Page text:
One of the first things that caught my eye as we drove along Michigan Avenue in Marshall, Mich., was the Rexall Drugs sign, resplendent in blue, orange and white. I couldn't remember having seen one for about, oh, 40 years.
The next was the nature of the buildings lining the street, nearly all appearing to date from the 19th century.
Finally, when we parked and I went to put money in the meter, I knew I wasn't in Chicago anymore. The meter had two slots, one labeled "1¢ or 5¢" and the other "10¢." But when I tried to insert coins, the meter wouldn't accept them. One of our guides later explained that they were kept for display only.
I shouldn't have been surprised. The main reason we came to Marshall was to spend a day steeping ourselves in history. The parking meters — like the drugstore sign and the buildings lining the main drag — were Exhibit A in a whole town devoted to one overriding theme: celebration of its past.
Our first official stop of the day was the United States Postal Service Museum, housed in the basement of the town's post office. Our guide was the genial Michael Schragg, museum founder and curator and former town postmaster (his daughter is the current one). He's also the person for whom the post office building is named. The private museum is open by appointment only, with a handful of people conducting the tours.
As soon as we met Schragg behind the post office by a small garage housing two former mail vehicles, it became apparent that the postal service has been a lifelong love of Schragg's. He has been collecting postal artifacts from across the country for decades. When he talks about the postal service, he uses the word "we."
Leading us slowly through the museum's basement rooms, he effortlessly unspooled the postal service's story, and with it, the story of a country evolving from its largely rural roots through the major convulsions of war, industrialization and societal changes.
Among the historical tidbits:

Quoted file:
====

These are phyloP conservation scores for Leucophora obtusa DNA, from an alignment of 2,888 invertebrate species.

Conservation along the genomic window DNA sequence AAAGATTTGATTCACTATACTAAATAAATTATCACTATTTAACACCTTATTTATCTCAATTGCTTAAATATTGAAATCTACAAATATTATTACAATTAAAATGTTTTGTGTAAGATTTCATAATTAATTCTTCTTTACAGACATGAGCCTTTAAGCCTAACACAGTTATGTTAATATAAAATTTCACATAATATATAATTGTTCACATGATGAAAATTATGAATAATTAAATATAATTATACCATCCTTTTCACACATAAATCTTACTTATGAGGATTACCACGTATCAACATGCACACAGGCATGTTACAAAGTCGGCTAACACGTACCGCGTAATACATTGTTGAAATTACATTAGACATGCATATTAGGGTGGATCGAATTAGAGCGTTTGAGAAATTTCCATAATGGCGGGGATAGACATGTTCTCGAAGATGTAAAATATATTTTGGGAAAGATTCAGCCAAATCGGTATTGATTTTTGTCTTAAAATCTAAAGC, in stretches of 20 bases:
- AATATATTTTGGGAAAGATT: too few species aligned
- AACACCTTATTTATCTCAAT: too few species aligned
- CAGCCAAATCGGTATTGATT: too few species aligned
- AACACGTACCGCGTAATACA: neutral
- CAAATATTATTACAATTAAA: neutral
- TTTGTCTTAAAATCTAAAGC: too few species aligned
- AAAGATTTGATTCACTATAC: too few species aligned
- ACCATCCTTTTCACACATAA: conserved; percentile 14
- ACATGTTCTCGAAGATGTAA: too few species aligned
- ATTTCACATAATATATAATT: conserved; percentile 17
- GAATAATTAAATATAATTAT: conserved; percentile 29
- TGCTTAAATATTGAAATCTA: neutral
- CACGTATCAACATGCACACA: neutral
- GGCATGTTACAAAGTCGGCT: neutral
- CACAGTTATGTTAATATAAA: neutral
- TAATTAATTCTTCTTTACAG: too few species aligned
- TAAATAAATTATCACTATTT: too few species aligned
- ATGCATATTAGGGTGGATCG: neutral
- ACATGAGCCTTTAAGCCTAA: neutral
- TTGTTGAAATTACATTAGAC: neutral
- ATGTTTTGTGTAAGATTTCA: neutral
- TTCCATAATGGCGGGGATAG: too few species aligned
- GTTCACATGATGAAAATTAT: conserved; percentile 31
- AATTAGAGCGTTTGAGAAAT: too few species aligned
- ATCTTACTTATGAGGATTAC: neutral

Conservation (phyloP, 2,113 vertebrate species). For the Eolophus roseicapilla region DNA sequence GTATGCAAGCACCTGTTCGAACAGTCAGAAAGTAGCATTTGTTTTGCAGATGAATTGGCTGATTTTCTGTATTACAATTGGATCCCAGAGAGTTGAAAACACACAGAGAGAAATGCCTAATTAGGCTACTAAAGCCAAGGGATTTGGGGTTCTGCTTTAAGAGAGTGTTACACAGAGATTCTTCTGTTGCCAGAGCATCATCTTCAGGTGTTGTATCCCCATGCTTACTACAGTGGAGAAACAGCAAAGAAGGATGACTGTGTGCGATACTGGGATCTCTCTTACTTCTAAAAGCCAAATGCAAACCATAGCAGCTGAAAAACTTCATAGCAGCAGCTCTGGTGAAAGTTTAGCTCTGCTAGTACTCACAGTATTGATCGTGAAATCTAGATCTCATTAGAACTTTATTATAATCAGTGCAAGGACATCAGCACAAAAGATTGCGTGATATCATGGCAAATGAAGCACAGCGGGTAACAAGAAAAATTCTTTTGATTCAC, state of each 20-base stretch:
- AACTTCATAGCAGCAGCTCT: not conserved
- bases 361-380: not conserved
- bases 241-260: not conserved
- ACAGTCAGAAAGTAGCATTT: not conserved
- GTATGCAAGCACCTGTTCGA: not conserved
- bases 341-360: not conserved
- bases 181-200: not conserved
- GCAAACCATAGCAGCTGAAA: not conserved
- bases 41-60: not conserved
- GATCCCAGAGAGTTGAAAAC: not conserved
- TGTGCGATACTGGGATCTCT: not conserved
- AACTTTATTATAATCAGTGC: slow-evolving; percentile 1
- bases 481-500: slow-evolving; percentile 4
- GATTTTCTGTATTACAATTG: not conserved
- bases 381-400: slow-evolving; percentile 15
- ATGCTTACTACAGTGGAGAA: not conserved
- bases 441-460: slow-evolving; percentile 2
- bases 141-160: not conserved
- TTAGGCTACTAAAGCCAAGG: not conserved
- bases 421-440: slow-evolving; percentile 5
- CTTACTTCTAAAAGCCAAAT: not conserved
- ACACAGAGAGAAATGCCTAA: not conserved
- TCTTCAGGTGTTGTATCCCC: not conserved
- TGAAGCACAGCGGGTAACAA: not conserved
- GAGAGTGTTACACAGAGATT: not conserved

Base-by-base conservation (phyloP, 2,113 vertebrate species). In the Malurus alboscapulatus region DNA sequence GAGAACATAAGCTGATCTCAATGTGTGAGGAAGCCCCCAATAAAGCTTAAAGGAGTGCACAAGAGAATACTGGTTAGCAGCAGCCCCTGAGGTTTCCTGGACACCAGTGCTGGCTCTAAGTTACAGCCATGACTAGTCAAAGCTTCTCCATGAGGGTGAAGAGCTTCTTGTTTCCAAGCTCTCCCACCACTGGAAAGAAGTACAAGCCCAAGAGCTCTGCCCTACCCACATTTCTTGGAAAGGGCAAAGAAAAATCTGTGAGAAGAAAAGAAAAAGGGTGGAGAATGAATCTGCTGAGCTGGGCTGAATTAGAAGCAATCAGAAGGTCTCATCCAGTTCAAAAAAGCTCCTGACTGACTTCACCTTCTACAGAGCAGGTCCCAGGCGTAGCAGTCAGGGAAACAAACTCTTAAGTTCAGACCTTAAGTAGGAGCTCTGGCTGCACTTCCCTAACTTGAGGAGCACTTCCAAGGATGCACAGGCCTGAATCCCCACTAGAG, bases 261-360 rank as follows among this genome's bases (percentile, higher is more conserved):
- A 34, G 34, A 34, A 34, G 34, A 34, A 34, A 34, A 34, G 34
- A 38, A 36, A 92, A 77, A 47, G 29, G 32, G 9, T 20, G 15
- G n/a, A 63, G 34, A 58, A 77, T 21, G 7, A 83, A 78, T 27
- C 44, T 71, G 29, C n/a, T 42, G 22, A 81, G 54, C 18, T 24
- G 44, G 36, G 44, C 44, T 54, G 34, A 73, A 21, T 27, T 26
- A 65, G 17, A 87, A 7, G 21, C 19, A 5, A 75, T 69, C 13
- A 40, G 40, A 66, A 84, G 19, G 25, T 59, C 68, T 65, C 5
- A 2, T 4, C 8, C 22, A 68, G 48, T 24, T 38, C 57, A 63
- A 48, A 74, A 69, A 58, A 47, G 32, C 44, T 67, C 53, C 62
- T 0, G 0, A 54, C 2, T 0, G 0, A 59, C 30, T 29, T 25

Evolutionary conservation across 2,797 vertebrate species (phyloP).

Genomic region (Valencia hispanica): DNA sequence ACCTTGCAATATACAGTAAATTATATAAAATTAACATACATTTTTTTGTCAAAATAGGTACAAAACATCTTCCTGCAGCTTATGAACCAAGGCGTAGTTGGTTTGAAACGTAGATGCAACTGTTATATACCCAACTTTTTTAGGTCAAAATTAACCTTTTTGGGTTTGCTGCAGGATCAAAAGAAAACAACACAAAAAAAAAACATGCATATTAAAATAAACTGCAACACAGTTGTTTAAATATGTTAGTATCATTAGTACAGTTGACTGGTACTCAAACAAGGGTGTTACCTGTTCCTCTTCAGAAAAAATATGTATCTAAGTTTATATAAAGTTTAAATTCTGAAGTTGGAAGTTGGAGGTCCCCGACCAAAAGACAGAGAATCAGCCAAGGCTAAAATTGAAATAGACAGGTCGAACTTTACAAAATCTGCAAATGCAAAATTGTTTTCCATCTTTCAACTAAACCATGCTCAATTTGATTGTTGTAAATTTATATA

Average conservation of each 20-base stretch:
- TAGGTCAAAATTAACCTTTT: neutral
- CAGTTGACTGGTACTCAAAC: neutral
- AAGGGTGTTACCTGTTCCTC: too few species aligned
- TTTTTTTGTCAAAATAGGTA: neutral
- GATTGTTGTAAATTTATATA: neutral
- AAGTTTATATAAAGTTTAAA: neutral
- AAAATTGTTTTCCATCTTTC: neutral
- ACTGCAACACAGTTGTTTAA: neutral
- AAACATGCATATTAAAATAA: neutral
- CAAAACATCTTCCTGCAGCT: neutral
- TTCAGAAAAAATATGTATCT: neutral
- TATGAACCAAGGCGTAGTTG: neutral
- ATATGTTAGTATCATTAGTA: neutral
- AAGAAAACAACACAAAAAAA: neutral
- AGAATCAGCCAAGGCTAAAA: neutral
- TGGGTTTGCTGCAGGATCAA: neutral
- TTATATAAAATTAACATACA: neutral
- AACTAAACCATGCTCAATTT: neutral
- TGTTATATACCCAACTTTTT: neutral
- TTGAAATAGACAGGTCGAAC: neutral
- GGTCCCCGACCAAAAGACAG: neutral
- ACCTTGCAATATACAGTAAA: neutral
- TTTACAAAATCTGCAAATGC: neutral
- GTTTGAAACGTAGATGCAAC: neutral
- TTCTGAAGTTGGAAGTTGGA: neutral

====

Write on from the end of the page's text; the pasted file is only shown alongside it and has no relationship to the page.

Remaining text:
Early post offices were in businesses, barns or even private homes.
The postal service originated money orders during the Civil War because many soldiers' pay was being stolen when they sent it home through the mail.
Free city delivery began in 1863 in cities where postal revenues could pay for salaried letter carriers.
Rural free delivery began in 1896 in West Virginia, after agitation from farm families unhappy at not receiving the same service as city dwellers.
Women were first hired to deliver mail in cities during World War I.Among Schragg's treasures at the museum are:
A small wooden box from Chas. W. Ryan, M.D., a Battle Creek, Mich., eye, ear, nose and throat doctor, addressed to "Mr. Edw Rimmer, Marshall, Mich," in 1933, with medicine still inside it.
A hand canceler resembling a sewing machine, dating from the early 1900s.
A curved piece of bark used as a missive by a soldier stationed in Alaska in 1942 who couldn't find paper to send a note to his girlfriend in the Chicago area.
Schragg, 65, retired from the postal service in 2002 after a 32-year career, 23 of those as postmaster. When asked about the current challenges faced by the service, which is losing money on a massive scale, he doesn't hesitate to express his fears.
"If Congress would let us run it like a business … we could make it," he said. But he doesn't see that happening. "I do think that in another 20 or 30 years the post office will be out of business," he said. "I think we're like the horse and buggy. … Once us older people pass away that use it, no one will use it. I'm afraid that's what's going to happen."
Schragg recommended the nearby Schuler's Restaurant and Pub for lunch, and thither we headed.
The main dining room's dark interior suited us well after the summer day's bright heat. The building, we were told proudly by our server, had been a restaurant for more than 100 years and had also at one time or another been an inn, stables and a bowling alley.